Paul in his letter to the Christian community at Thessaloniki in Greece urges them not to so much anticipate the “world to come” that they forget how to live here and now. Yes, Paul wrote, care for one another, pray fervently, please God and be ready when the Day of the Lord comes to us in the mystery of death. Paul might say to you and me, seize every opportunity to do all the good you can for all the people you can, for as long as ever you can.
The Gospel according to Luke speaks dramatically about signs (skies darkening, waters raging, winds roaring), signs that will signal the coming of Jesus Christ with great power and glory to transfigure us into the likeness of God.
And so, Jesus might say, “Change your ways; turn toward a God-centered, an other-centered life.” Surely we do not want Christ to chide us at the end:
“I was hungry, and you bought another luxury. I was thirsty, and you hoisted your tenth brewski. I was lonely in a hospital or nursing home, and you were too busy to see me.”
We gather together in his name before the word and around the table of the Lord to hear God’s voice in the bible and to re-experience the sacrificial, life-giving death and glorious resurrection of Jesus. Yes, through this mystery, we re-experience the living Christ who has already made us by grace what Jesus is by nature: sons and daughters of God.
This great truth of our faith (Emmanuel, God within us, sons and daughters of God) challenges us especially this Advent season to look for the good not only in ourselves but in other people and in the everyday situations of life.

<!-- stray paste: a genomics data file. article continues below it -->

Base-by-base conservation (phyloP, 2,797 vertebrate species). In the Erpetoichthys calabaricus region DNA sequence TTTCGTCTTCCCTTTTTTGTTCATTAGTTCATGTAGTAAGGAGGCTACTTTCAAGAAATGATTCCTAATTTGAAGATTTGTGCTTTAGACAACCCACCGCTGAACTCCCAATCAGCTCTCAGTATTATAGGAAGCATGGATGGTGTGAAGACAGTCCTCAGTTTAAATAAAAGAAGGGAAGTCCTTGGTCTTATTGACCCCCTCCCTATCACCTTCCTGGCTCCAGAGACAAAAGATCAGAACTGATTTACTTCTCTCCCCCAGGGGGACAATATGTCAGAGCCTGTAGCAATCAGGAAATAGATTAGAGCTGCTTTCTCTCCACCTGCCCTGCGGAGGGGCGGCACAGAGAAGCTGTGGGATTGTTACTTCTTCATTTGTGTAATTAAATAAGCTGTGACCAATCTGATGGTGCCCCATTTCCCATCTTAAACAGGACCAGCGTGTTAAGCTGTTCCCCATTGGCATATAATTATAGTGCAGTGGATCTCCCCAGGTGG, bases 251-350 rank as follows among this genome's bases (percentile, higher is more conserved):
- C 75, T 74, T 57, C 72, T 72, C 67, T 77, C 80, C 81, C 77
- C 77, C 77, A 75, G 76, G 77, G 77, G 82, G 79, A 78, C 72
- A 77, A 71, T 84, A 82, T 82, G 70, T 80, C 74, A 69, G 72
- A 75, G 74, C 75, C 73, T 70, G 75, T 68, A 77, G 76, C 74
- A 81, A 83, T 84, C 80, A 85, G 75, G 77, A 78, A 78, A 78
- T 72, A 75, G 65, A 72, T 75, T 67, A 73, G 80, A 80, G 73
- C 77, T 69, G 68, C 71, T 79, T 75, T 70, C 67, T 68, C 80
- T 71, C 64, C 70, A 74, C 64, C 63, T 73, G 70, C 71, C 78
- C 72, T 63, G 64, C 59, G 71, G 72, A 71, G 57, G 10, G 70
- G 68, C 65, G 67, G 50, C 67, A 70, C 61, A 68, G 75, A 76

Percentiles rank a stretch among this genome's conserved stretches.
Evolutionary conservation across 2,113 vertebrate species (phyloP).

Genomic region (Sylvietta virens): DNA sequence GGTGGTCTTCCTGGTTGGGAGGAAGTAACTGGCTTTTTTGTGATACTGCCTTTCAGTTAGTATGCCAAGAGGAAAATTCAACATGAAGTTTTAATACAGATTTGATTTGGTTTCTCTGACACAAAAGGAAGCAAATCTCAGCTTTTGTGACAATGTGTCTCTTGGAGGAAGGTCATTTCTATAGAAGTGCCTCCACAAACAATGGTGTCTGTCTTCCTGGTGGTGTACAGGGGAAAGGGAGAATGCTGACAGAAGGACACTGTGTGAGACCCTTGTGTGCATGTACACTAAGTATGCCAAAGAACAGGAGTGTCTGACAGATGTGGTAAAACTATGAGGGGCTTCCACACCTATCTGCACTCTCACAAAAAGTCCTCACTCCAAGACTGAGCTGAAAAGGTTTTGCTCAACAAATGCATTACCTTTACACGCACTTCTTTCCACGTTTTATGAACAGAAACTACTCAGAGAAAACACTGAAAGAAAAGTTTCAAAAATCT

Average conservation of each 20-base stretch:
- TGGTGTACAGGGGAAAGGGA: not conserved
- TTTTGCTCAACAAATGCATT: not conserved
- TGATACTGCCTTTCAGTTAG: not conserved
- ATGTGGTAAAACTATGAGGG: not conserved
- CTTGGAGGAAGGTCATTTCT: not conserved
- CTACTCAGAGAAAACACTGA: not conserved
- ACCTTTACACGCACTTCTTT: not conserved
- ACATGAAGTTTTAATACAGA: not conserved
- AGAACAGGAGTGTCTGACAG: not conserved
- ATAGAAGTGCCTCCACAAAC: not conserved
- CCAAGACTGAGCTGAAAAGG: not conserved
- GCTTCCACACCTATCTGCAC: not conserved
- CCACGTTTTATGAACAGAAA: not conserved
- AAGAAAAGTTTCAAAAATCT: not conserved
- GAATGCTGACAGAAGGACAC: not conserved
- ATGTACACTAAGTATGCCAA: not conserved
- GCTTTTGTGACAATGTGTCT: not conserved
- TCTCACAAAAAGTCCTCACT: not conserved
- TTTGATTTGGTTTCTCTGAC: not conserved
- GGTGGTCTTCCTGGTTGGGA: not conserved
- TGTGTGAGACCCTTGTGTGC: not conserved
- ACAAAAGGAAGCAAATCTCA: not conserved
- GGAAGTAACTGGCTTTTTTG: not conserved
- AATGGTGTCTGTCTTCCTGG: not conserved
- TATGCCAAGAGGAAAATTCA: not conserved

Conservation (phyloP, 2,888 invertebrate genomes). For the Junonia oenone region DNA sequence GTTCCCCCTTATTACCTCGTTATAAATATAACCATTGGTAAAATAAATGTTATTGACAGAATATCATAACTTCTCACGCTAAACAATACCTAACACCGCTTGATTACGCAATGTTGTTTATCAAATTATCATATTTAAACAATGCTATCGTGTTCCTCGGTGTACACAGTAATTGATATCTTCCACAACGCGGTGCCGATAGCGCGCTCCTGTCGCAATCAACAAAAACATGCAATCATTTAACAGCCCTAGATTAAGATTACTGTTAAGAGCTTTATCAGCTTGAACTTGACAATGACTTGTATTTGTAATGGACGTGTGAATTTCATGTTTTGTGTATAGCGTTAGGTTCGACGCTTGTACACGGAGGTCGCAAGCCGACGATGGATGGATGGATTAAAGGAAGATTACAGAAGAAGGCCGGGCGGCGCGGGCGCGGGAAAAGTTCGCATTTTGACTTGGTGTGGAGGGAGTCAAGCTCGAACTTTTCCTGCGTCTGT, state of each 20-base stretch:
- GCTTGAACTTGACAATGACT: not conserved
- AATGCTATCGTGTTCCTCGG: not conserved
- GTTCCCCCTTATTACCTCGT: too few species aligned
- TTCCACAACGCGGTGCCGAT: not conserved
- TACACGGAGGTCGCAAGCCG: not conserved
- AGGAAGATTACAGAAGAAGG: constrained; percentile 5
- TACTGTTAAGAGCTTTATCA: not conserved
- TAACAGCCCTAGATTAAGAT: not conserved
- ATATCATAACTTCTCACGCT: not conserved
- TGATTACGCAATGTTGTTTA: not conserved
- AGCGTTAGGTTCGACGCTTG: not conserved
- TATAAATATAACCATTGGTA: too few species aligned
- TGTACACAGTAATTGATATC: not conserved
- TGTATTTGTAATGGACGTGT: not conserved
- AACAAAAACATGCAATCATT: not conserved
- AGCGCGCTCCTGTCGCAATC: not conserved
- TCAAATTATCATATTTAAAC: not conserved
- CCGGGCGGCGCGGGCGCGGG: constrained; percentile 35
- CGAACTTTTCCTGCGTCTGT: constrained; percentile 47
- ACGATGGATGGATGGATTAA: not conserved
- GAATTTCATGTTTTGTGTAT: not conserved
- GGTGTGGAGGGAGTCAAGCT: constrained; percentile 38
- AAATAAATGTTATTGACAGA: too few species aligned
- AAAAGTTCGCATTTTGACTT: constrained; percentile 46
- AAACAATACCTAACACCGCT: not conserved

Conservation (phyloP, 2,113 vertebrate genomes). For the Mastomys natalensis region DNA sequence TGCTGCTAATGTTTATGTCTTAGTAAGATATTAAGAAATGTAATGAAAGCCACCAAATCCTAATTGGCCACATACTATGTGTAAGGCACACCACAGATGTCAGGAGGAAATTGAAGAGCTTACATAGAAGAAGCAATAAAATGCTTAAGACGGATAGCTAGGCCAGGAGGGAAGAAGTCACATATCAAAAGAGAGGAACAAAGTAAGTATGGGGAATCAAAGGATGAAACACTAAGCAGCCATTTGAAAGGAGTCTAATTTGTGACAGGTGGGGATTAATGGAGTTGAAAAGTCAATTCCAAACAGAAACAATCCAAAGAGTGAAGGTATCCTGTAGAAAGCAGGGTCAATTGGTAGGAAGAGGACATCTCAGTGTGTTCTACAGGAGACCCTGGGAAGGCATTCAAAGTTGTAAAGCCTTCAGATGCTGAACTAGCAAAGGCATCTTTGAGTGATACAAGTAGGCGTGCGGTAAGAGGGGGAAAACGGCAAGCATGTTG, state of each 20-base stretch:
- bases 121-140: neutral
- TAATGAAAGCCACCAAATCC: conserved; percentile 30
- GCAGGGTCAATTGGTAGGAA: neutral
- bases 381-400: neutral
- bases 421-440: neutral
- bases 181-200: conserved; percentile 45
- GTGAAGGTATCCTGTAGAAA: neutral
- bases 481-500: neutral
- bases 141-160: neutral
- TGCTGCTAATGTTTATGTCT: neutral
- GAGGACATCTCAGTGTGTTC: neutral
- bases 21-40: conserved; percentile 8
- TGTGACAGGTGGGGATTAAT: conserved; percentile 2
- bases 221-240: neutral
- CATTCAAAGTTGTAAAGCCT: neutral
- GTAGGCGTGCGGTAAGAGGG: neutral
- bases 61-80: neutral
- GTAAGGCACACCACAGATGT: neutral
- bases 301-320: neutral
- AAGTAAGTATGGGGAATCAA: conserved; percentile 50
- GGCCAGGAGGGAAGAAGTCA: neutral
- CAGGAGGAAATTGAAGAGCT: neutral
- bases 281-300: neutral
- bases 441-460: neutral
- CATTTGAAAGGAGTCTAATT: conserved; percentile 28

Yes, “Stand upright and raise your heads because your redemption is at hand.” Be a good-finder: someone who looks for the good in oneself, in other people, in the situations of life.
Remember the magnificent hymn of the Virgin Mary:
My soul proclaims the greatness of the Lord; my spirit rejoices in God my savior. Because He the Mighty One has done great things for me.
Mary rejoiced in the gifts God gave her, and so too should we rejoice in the gifts God has given to us for others.
Look for the good in other people. Someone wrote that people in many ways are like wildflowers. If you ever picked a wildflower and studied it, you would discover the veins, the fragile petals, the beautiful blossom. Turn it toward the light. The wildflower has a beauty all its own. So do people.
And look for good in the myriad situations of life.
God is the ultimate good-finder. God so loved us that he became one of us. Think of all the people that Jesus met; he recognized goodness in each person, no matter how shabby their appearance. We are called to see beneath appearances the image of God.
Pray this Advent season that God will help those who doubt to find faith; those who despair to find hope; those who are weak to find courage; those who are sick to find healing; those who are sad or depressed or angry to find joy; those who wander to find the way; and those who have died to find eternal life in God.